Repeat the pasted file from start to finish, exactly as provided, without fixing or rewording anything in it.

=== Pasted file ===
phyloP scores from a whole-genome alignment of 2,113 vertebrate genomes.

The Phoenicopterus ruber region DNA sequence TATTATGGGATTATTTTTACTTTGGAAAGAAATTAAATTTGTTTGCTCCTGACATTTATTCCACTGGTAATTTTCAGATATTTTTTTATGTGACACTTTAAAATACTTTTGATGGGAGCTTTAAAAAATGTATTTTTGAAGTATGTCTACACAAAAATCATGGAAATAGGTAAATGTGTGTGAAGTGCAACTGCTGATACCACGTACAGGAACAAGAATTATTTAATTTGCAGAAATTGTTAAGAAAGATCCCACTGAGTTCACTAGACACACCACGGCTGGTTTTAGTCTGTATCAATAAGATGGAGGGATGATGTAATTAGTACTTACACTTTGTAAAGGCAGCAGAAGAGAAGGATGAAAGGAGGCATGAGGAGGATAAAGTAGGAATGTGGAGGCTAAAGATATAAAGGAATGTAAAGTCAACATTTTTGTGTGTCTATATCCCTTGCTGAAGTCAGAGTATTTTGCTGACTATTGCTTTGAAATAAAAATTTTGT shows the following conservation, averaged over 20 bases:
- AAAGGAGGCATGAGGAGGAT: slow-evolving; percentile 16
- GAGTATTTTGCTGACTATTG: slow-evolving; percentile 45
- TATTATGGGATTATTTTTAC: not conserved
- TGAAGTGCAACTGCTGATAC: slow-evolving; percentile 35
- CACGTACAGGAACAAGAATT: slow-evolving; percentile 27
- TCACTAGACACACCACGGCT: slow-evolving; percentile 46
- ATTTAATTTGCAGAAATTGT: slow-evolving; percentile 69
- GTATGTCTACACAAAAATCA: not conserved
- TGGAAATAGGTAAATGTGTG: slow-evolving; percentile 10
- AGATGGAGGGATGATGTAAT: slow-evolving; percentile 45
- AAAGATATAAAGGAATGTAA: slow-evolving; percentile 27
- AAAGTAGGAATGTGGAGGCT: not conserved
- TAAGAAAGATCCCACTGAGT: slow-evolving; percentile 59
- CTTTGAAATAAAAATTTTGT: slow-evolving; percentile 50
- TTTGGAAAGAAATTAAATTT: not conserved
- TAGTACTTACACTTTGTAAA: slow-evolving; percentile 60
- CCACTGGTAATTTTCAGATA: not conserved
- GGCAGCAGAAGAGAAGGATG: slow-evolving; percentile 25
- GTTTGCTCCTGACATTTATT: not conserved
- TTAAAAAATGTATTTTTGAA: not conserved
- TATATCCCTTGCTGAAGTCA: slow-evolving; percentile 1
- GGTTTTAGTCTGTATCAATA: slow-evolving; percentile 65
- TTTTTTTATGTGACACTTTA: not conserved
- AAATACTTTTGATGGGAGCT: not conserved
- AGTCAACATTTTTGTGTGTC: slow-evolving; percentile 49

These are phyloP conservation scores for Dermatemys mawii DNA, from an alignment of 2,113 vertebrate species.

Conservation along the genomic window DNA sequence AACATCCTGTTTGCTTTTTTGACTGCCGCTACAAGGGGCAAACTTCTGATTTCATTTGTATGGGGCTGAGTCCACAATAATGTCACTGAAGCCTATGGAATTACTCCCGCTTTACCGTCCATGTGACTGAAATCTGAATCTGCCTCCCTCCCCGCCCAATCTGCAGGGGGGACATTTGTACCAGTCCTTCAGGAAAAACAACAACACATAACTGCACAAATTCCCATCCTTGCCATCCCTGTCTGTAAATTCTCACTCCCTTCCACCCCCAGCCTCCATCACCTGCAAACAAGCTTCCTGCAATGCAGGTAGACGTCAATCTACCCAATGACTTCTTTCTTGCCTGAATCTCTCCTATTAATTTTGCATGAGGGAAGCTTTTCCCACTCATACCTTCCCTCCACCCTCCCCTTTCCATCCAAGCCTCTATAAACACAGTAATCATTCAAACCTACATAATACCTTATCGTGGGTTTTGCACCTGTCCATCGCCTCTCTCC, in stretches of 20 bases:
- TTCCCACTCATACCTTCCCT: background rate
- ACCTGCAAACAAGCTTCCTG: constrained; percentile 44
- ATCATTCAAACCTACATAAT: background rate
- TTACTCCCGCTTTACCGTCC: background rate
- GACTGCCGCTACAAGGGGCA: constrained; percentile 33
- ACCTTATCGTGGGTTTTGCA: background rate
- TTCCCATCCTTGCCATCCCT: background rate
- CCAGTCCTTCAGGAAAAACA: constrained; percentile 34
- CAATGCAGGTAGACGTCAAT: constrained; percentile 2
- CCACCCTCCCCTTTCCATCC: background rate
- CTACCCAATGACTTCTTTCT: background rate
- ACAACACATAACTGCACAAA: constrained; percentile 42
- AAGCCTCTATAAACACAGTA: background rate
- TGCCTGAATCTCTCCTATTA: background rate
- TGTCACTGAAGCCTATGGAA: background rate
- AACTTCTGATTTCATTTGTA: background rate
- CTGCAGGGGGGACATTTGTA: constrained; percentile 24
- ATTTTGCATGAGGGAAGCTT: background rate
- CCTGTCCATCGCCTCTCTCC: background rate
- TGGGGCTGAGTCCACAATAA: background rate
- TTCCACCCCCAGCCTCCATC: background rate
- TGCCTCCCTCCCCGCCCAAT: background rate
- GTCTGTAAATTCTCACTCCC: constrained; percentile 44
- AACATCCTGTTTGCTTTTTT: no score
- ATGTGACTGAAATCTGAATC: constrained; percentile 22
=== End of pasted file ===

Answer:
phyloP scores from a whole-genome alignment of 2,113 vertebrate genomes.

The Phoenicopterus ruber region DNA sequence TATTATGGGATTATTTTTACTTTGGAAAGAAATTAAATTTGTTTGCTCCTGACATTTATTCCACTGGTAATTTTCAGATATTTTTTTATGTGACACTTTAAAATACTTTTGATGGGAGCTTTAAAAAATGTATTTTTGAAGTATGTCTACACAAAAATCATGGAAATAGGTAAATGTGTGTGAAGTGCAACTGCTGATACCACGTACAGGAACAAGAATTATTTAATTTGCAGAAATTGTTAAGAAAGATCCCACTGAGTTCACTAGACACACCACGGCTGGTTTTAGTCTGTATCAATAAGATGGAGGGATGATGTAATTAGTACTTACACTTTGTAAAGGCAGCAGAAGAGAAGGATGAAAGGAGGCATGAGGAGGATAAAGTAGGAATGTGGAGGCTAAAGATATAAAGGAATGTAAAGTCAACATTTTTGTGTGTCTATATCCCTTGCTGAAGTCAGAGTATTTTGCTGACTATTGCTTTGAAATAAAAATTTTGT shows the following conservation, averaged over 20 bases:
- AAAGGAGGCATGAGGAGGAT: slow-evolving; percentile 16
- GAGTATTTTGCTGACTATTG: slow-evolving; percentile 45
- TATTATGGGATTATTTTTAC: not conserved
- TGAAGTGCAACTGCTGATAC: slow-evolving; percentile 35
- CACGTACAGGAACAAGAATT: slow-evolving; percentile 27
- TCACTAGACACACCACGGCT: slow-evolving; percentile 46
- ATTTAATTTGCAGAAATTGT: slow-evolving; percentile 69
- GTATGTCTACACAAAAATCA: not conserved
- TGGAAATAGGTAAATGTGTG: slow-evolving; percentile 10
- AGATGGAGGGATGATGTAAT: slow-evolving; percentile 45
- AAAGATATAAAGGAATGTAA: slow-evolving; percentile 27
- AAAGTAGGAATGTGGAGGCT: not conserved
- TAAGAAAGATCCCACTGAGT: slow-evolving; percentile 59
- CTTTGAAATAAAAATTTTGT: slow-evolving; percentile 50
- TTTGGAAAGAAATTAAATTT: not conserved
- TAGTACTTACACTTTGTAAA: slow-evolving; percentile 60
- CCACTGGTAATTTTCAGATA: not conserved
- GGCAGCAGAAGAGAAGGATG: slow-evolving; percentile 25
- GTTTGCTCCTGACATTTATT: not conserved
- TTAAAAAATGTATTTTTGAA: not conserved
- TATATCCCTTGCTGAAGTCA: slow-evolving; percentile 1
- GGTTTTAGTCTGTATCAATA: slow-evolving; percentile 65
- TTTTTTTATGTGACACTTTA: not conserved
- AAATACTTTTGATGGGAGCT: not conserved
- AGTCAACATTTTTGTGTGTC: slow-evolving; percentile 49

These are phyloP conservation scores for Dermatemys mawii DNA, from an alignment of 2,113 vertebrate species.

Conservation along the genomic window DNA sequence AACATCCTGTTTGCTTTTTTGACTGCCGCTACAAGGGGCAAACTTCTGATTTCATTTGTATGGGGCTGAGTCCACAATAATGTCACTGAAGCCTATGGAATTACTCCCGCTTTACCGTCCATGTGACTGAAATCTGAATCTGCCTCCCTCCCCGCCCAATCTGCAGGGGGGACATTTGTACCAGTCCTTCAGGAAAAACAACAACACATAACTGCACAAATTCCCATCCTTGCCATCCCTGTCTGTAAATTCTCACTCCCTTCCACCCCCAGCCTCCATCACCTGCAAACAAGCTTCCTGCAATGCAGGTAGACGTCAATCTACCCAATGACTTCTTTCTTGCCTGAATCTCTCCTATTAATTTTGCATGAGGGAAGCTTTTCCCACTCATACCTTCCCTCCACCCTCCCCTTTCCATCCAAGCCTCTATAAACACAGTAATCATTCAAACCTACATAATACCTTATCGTGGGTTTTGCACCTGTCCATCGCCTCTCTCC, in stretches of 20 bases:
- TTCCCACTCATACCTTCCCT: background rate
- ACCTGCAAACAAGCTTCCTG: constrained; percentile 44
- ATCATTCAAACCTACATAAT: background rate
- TTACTCCCGCTTTACCGTCC: background rate
- GACTGCCGCTACAAGGGGCA: constrained; percentile 33
- ACCTTATCGTGGGTTTTGCA: background rate
- TTCCCATCCTTGCCATCCCT: background rate
- CCAGTCCTTCAGGAAAAACA: constrained; percentile 34
- CAATGCAGGTAGACGTCAAT: constrained; percentile 2
- CCACCCTCCCCTTTCCATCC: background rate
- CTACCCAATGACTTCTTTCT: background rate
- ACAACACATAACTGCACAAA: constrained; percentile 42
- AAGCCTCTATAAACACAGTA: background rate
- TGCCTGAATCTCTCCTATTA: background rate
- TGTCACTGAAGCCTATGGAA: background rate
- AACTTCTGATTTCATTTGTA: background rate
- CTGCAGGGGGGACATTTGTA: constrained; percentile 24
- ATTTTGCATGAGGGAAGCTT: background rate
- CCTGTCCATCGCCTCTCTCC: background rate
- TGGGGCTGAGTCCACAATAA: background rate
- TTCCACCCCCAGCCTCCATC: background rate
- TGCCTCCCTCCCCGCCCAAT: background rate
- GTCTGTAAATTCTCACTCCC: constrained; percentile 44
- AACATCCTGTTTGCTTTTTT: no score
- ATGTGACTGAAATCTGAATC: constrained; percentile 22